As you might realize we receive engineering samples from Intel for our CPU reviews and then for continued use in other reviews (motherboard, GPU etc.) these samples all have a few identifying characteristics. The most common is are the letters ES on the third line of text. This designates the product as an engineering sample (that is what ES stands for). Above that are trademarks and, of course the Intel Confidential stamp. For those of you that work with Intel for CPU reviews you know the agreement covers the fact that these CPUs are still Intel property and not for sale or redistribution. Below these lines are the country of manufacture, the serial number and other identifying markings.
Now when you first look at the image at VRZone it looks pretty good. Trademarks, Check. Intel Confidential, Check, Series, ES and frequency, Check. Place of manufacture, Check. The serial number would need to be blanked out or someone would know exactly who this CPU went to (Intel does track that guys). Looks like a solid image of Intel’s next CPU… The problem is that something is not quite right with it.
For one thing the lettering is simply too dark. If you have ever received a sample from Intel (or AMD) you know that the lettering is simply not that clear. It also tends to run off once it has been used. As you apply and remove thermal paste this lettering gets more and more faded and eventually goes away. Even on the day you get your ES chip the lettering is pretty faded as you can see in the image below of our Core i7 4960X.
The next thing that I noticed is that the letters seems to be in the wrong place. If you look at the image of our 4960X you will see a small opening in the bottom right corner. In the VRZone image that opening is now in the upper left. This is not a deal breaker, but it is unusual as we looked over a few more Intel CPUs and found that opening to be pretty standard as you can see in the picture of our Core i7 3960X shown below. The next thing that caught our eye is the font. There is just something that is wrong with it outside being far too dark. If you look at the two images we have included you will notice that the zeros used all have the slash through them to make sure they are not mistaken for the letter “O”. On the VRZone image this is missing and it stands out quite a bit. Lastly the lid just looked wrong. It did not look like the other lids that Intel has used in the recent past and because of this we wanted to take a closer look.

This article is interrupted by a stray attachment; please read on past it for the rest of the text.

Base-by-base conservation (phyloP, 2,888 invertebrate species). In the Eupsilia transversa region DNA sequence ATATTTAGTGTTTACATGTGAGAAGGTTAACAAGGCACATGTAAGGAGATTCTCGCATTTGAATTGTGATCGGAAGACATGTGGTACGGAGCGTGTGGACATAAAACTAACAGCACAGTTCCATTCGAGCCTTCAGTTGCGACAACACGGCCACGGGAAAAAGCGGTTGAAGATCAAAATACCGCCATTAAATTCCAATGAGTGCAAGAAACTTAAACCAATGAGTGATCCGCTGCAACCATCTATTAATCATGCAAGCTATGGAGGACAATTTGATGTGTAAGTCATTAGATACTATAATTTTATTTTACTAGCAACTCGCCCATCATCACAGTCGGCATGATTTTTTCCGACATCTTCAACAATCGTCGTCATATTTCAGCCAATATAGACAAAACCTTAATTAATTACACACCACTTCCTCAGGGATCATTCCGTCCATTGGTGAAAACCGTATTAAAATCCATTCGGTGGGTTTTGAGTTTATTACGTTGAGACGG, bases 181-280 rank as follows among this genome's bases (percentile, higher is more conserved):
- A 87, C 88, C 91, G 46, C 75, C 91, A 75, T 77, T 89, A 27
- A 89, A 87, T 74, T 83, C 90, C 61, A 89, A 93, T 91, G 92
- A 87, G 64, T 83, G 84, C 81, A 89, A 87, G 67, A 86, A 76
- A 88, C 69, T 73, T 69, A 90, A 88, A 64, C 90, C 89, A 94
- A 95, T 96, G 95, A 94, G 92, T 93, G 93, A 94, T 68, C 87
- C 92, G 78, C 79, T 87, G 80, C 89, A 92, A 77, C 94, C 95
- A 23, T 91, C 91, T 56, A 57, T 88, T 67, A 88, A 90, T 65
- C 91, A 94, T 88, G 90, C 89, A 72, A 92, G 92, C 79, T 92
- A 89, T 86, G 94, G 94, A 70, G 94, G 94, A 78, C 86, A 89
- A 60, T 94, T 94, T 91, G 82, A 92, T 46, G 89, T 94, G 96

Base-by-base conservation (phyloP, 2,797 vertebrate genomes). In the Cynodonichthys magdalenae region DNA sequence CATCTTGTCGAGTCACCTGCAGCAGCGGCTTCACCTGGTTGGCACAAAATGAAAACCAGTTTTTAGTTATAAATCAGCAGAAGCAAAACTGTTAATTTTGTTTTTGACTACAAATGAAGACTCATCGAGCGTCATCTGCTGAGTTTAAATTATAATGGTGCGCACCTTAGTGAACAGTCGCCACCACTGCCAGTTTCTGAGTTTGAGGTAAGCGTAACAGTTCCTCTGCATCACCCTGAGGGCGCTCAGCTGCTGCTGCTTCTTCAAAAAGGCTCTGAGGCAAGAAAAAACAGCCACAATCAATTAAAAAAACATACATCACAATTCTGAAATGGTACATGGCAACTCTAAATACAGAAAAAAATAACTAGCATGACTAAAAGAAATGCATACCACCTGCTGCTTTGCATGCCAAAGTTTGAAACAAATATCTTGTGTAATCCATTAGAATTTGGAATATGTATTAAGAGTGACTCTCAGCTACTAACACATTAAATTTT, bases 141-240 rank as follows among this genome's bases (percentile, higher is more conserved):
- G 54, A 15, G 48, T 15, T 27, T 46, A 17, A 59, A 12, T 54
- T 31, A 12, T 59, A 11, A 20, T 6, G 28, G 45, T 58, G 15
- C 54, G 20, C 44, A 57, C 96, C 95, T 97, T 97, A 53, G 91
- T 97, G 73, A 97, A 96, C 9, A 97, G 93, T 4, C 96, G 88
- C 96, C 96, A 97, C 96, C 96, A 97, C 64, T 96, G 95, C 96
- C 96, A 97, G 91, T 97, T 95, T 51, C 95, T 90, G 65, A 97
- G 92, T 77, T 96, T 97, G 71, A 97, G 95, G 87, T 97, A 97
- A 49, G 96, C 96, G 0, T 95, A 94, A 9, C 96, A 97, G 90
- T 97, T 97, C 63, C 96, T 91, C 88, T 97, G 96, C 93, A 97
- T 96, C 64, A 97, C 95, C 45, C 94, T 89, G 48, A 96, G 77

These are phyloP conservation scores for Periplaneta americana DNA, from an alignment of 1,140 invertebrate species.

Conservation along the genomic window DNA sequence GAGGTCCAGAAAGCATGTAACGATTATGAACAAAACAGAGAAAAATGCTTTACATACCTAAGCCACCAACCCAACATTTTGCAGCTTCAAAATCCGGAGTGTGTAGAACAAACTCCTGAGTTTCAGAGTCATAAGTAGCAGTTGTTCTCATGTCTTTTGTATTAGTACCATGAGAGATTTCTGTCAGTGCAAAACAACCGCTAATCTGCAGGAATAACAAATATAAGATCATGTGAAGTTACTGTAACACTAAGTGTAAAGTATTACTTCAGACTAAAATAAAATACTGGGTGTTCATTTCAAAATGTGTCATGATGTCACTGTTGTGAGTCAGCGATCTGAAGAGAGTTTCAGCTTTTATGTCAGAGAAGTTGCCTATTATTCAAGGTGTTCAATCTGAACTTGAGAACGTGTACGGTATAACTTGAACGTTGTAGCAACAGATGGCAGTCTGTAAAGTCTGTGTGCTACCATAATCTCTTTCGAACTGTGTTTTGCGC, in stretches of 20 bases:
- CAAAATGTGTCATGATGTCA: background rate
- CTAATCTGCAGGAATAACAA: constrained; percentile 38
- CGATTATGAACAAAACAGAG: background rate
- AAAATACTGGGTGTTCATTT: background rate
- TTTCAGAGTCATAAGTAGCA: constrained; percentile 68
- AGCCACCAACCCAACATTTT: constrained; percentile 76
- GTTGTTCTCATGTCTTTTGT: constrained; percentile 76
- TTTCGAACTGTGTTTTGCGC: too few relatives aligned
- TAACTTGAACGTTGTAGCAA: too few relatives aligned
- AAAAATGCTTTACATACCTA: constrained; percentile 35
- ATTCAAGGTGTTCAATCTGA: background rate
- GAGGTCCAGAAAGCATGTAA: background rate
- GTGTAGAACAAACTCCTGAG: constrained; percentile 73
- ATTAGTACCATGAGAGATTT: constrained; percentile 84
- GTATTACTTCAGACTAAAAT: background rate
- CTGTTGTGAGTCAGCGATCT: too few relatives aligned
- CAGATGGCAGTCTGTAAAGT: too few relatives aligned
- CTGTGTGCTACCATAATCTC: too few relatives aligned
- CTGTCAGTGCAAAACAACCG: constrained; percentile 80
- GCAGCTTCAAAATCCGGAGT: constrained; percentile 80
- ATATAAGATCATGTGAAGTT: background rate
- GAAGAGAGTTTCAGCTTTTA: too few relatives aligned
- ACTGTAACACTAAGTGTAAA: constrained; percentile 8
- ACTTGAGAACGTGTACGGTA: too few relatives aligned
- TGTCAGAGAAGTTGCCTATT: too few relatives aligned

When we zoomed in on the lettering using Photoshop we noticed something right away. There is a thin line of miss-matched pixels around the lettering. This would not be present if it were a real CPU. You can also see what looks like the faint outline of the previous lettering on the lid. To us this CPU image now screams fake. There is too much that just does not add up and with the miss-matched pixels on the lettering that is the nail in the coffin. To be clear, we are not saying that VRZone faked this image. It simply appears that an image that they have posted is not genuine.
We all are waiting to see Intel’s next CPU, but we have to say that it is highly unlikely that this is it. We know that Intel will be eager to find out who put this image up even now that it looks to be a fake and the person responsible (if found) is not going to be very happy. For now it looks like all we have are specification and rumors about the real launch date. I expect that as the real date gets closer we will seem more “alleged” images and even benchmarks. Of course there will be sites that will also chose to release their “reviews” before the actual launch date, but that is another concern.
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